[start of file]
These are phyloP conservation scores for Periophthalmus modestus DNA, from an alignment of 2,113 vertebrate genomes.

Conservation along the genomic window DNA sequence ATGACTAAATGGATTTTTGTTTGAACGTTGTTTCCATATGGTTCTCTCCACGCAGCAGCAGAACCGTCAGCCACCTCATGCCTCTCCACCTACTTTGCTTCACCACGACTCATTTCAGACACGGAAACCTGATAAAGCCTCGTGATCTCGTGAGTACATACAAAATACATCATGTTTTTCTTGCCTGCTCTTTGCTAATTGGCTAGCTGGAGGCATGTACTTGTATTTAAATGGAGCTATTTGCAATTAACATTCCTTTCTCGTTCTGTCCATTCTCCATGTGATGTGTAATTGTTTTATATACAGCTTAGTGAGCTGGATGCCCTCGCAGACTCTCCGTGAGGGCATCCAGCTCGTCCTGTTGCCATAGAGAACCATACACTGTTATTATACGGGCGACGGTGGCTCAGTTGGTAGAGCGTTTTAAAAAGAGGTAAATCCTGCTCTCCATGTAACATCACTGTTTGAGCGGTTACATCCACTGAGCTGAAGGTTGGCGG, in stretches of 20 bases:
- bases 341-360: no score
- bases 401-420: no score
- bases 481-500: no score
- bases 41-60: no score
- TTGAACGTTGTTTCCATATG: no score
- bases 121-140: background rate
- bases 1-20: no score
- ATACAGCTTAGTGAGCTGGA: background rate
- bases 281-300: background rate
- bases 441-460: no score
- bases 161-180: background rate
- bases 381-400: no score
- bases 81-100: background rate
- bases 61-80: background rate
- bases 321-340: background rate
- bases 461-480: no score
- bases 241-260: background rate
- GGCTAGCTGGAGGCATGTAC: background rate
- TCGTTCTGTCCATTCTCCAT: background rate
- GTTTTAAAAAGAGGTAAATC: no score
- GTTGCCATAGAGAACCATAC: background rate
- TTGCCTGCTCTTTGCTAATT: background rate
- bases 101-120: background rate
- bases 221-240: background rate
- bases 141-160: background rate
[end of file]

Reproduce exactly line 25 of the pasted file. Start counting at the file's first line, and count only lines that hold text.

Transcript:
- bases 101-120: background rate